From design to decommissioning, mechanical integrity is vital to the entire process chain of the oil and gas industry. California’s 19 CCR 2735.3 provides a quality definition of mechanical integrity, “the process of ensuring that process equipment is fabricated from the proper materials of construction and is properly installed, maintained, and replaced to prevent failures and accidental releases.”
The concept of mechanical integrity is written into numerous federal and state regulations. The U.S. Environmental Protection Agency, for example, has codified mechanical integrity rules into its 40 CFR 144 “Underground Injection Control Program,” while the Bureau of Ocean Energy Management, Regulation, and Enforcement has its own mechanical integrity rules as they relate to safety and environmental management systems (SEMS) via 30 CFR 250.1916. States rich in oil and gas like Colorado (PDF), Montana, Pennsylvania, and Texas have also legislated mechanical integrity testing into their laws.
Though those regulations vary slightly, the general idea behind mechanical integrity assessment is similar: to ensure the equipment used in oil and gas recovery and processing is fit for service. By extension, this means the equipment is safe to operate for personnel and the environment — including underground drinking water sources — is free from contaminates. Of course, this is easier said than done, requiring significant planning, preparation, and assessment. Pipe corrosion and thickness must be monitored, testing systems developed, documentation created, equipment upgraded or modified, risk-based inspections implemented, and deficiencies corrected. Verification and assessment of all these processes must be made as well to ensure the mechanical integrity program is working optimally.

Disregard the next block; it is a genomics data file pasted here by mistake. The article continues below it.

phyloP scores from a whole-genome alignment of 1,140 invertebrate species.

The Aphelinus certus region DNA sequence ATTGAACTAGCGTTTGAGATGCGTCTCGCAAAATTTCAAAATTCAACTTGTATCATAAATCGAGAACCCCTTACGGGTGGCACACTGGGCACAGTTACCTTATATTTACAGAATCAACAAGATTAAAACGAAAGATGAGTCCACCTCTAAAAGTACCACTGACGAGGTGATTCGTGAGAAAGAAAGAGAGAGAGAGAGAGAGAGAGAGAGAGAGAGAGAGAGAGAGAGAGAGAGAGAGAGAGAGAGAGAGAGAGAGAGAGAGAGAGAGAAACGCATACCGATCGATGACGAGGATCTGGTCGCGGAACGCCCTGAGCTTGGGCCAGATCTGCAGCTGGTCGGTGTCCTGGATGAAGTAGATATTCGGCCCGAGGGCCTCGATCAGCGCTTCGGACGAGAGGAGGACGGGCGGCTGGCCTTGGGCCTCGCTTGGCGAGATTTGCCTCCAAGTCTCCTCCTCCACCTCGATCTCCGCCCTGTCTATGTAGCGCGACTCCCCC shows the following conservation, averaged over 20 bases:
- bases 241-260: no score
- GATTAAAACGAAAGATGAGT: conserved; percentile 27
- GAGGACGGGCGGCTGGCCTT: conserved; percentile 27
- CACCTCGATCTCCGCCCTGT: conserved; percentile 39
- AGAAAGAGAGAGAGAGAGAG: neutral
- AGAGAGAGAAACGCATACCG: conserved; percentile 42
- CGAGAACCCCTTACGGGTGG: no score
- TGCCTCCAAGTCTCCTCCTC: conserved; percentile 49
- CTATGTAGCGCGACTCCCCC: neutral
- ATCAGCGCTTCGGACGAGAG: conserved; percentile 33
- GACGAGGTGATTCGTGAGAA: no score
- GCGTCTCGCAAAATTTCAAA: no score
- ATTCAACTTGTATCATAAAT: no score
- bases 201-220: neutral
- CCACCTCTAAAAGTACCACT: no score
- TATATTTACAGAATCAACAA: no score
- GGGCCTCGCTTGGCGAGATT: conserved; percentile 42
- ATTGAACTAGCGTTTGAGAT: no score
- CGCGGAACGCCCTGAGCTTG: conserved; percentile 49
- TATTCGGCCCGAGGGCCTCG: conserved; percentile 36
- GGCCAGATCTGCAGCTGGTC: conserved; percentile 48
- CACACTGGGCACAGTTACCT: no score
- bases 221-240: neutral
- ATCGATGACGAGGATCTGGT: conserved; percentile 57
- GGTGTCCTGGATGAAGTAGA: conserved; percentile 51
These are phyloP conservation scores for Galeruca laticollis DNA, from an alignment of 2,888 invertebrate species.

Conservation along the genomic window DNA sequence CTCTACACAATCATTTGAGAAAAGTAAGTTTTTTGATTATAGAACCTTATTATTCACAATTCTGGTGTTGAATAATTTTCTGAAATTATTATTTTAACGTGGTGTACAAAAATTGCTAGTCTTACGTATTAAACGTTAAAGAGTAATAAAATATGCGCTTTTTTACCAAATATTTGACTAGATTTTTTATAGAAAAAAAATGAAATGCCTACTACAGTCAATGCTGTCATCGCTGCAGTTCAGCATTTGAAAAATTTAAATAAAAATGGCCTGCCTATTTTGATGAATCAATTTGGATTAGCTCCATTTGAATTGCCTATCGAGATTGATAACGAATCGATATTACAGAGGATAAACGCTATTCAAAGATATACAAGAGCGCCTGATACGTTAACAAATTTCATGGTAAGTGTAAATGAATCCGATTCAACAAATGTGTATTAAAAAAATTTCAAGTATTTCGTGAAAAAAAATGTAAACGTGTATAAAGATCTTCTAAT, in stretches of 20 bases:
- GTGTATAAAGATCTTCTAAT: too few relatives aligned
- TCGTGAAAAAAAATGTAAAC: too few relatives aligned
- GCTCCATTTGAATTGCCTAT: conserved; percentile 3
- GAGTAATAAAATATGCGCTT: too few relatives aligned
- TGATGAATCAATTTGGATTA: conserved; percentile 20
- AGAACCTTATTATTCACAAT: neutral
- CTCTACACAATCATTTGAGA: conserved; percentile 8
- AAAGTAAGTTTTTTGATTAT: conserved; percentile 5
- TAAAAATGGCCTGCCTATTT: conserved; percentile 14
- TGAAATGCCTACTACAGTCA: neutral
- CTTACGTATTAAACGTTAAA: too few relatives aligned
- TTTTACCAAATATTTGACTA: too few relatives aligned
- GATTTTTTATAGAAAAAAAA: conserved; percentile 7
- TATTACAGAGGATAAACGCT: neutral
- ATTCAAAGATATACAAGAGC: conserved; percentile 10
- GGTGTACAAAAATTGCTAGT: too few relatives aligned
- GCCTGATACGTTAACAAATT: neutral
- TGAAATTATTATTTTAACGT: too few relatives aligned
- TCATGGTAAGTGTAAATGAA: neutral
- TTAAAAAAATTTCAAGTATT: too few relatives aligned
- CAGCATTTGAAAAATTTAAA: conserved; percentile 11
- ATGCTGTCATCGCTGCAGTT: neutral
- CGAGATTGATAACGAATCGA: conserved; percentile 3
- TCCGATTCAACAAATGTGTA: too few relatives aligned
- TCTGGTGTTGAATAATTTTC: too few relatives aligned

As with other aspects of oil and gas production, some producers are turning to software systems to optimize their mechanical integrity programs. Entities like MISTRAS Group, SGS, and Siemens have developed their own integrity management systems and services to aid with pipe stress analyses, corrosion monitoring, asset tracking and analyses, and risk-based inspection management. Mechanical integrity management systems are also useful for meeting electronic reporting requirements, such as the quarterly requirements mandated by the state of Pennsylvania (PDF).